The evening of New Year’s Eve found the two of us driving down the Garden State Parkway to a wedding down the shore in Point Pleasant. An old friend of mine is getting married. We have known each other since we were 15.
As we drive to the wedding, I can’t help but think about the events that led up to that day. Even though I have been friends with Tori since we were teenagers (and she was one of my closest friends), it didn’t mean that we stayed in touch over the past 35+ years. She moved away after I got married and we more or less stopped communicating. After nearly 20 years, we found each other again. Having a daughter in the same class as her niece, we saw each other at various events during their senior year in high school. And then came Facebook. We reconnected with each other. She came to my 50th birthday party and we visited her at her beach house during the summer. This past year, my daughter got married and Tori and her fiance were there.
I call her the day before her wedding. She is worried about her father. Her 90 year old father went through surgery just a week prior, after he fell and broke his leg. She is saddened that he won’t make it to her wedding. I reassure her of his love for her and that he would want her to go ahead and enjoy her wedding.
Several hours later, Tori calls me. She is sobbing. Her father just died. Shock and sadness rush through my being. My own father died three years ago and those memories and emotions start flooding my head. “Hold it together”. I say to myself. I hear my own voice stutter, trying to find the right words to say. She sobs, “What am I going to do? I am supposed to head to the hospital and start planning what to do…but I don’t want to…I can’t.” Pause. I take a deep breath and say, “You CAN do this. You love your dad so much that you will take care of this for him.” Another pause. “What about the wedding?”, I ask. “I don’t know.” is the response. After many “I love you”s and “I’m here for you”s, we end the conversation.
Less than twenty fours later, I am on my way to her wedding, that conversation still replaying in my head. I was one of the first persons she called after her dad died. She relied on me for comfort and strength. We drifted away from each other and now I am going to her wedding. I didn’t know how she would get through the next few hours, let alone the next few days, but I knew she would get through them.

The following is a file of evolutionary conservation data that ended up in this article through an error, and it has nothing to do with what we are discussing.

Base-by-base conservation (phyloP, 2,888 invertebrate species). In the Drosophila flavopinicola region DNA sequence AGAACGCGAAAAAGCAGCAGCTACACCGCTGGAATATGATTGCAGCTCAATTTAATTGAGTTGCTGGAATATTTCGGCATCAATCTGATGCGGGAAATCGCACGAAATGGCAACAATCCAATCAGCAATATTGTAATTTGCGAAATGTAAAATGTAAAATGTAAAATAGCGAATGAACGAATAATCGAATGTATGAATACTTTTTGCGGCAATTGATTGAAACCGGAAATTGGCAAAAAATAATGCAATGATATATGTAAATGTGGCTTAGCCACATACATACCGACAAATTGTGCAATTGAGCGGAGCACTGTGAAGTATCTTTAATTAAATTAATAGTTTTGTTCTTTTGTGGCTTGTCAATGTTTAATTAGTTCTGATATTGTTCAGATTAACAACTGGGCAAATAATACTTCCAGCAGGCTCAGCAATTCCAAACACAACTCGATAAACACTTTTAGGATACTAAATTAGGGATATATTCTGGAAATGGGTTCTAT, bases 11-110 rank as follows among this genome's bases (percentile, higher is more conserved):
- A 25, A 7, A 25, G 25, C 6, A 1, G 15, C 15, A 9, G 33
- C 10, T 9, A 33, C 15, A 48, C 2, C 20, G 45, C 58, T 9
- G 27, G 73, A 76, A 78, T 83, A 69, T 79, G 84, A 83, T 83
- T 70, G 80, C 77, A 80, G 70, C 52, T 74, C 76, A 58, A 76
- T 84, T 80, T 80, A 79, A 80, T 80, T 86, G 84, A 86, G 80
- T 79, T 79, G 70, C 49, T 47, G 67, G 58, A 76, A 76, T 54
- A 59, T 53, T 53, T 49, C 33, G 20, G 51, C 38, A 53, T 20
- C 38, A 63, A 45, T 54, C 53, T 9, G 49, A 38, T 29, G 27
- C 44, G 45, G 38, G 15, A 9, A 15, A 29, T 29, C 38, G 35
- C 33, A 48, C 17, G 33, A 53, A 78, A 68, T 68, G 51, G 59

John Denver’s “Silent Night” starts playing over our car stereo and I listen to the lyrics and it is like I am listening to them for the first time.
Silent night, Holy night All is calm, all is bright Round yon virgin, mother and child Holy infant, tender and mild Sleep in heavenly peace, Sleep in heavenly peace.
Silent night, Holy night Son of God, love’s pure light Radiant beams from thy holy face With the dawn of redeeming grace, Jesus, Lord at thy birth Jesus, Lord at thy birth.
In the lyrics of this Christmas hymn, is a message. It is for me. It is for Tori. But it is also for all of us. It is for this very moment but also for all moments for the rest of our lives. It seems like a new message but it is a message that has been playing since the little Babe was born in Bethlehem.
Love’s pure light.
Tori’s wedding was beautiful and a celebration of love. Her father’s funeral was also beautiful and a celebration of a life well lived.
This new year has started very differently for me. There is this inner urge to look at everything with a new perspective, with new eyes, as if I am seeing things for the first time. My response can only be that of gratitude, wonder, and an eagerness for what is yet to come.
Happy New Year.
If you would like to share your version of “Thankful Thursday” (photos or text or both) today or in the future, you can link your post to my post on Thursdays in the comments section with the title “Thankful Thursday”.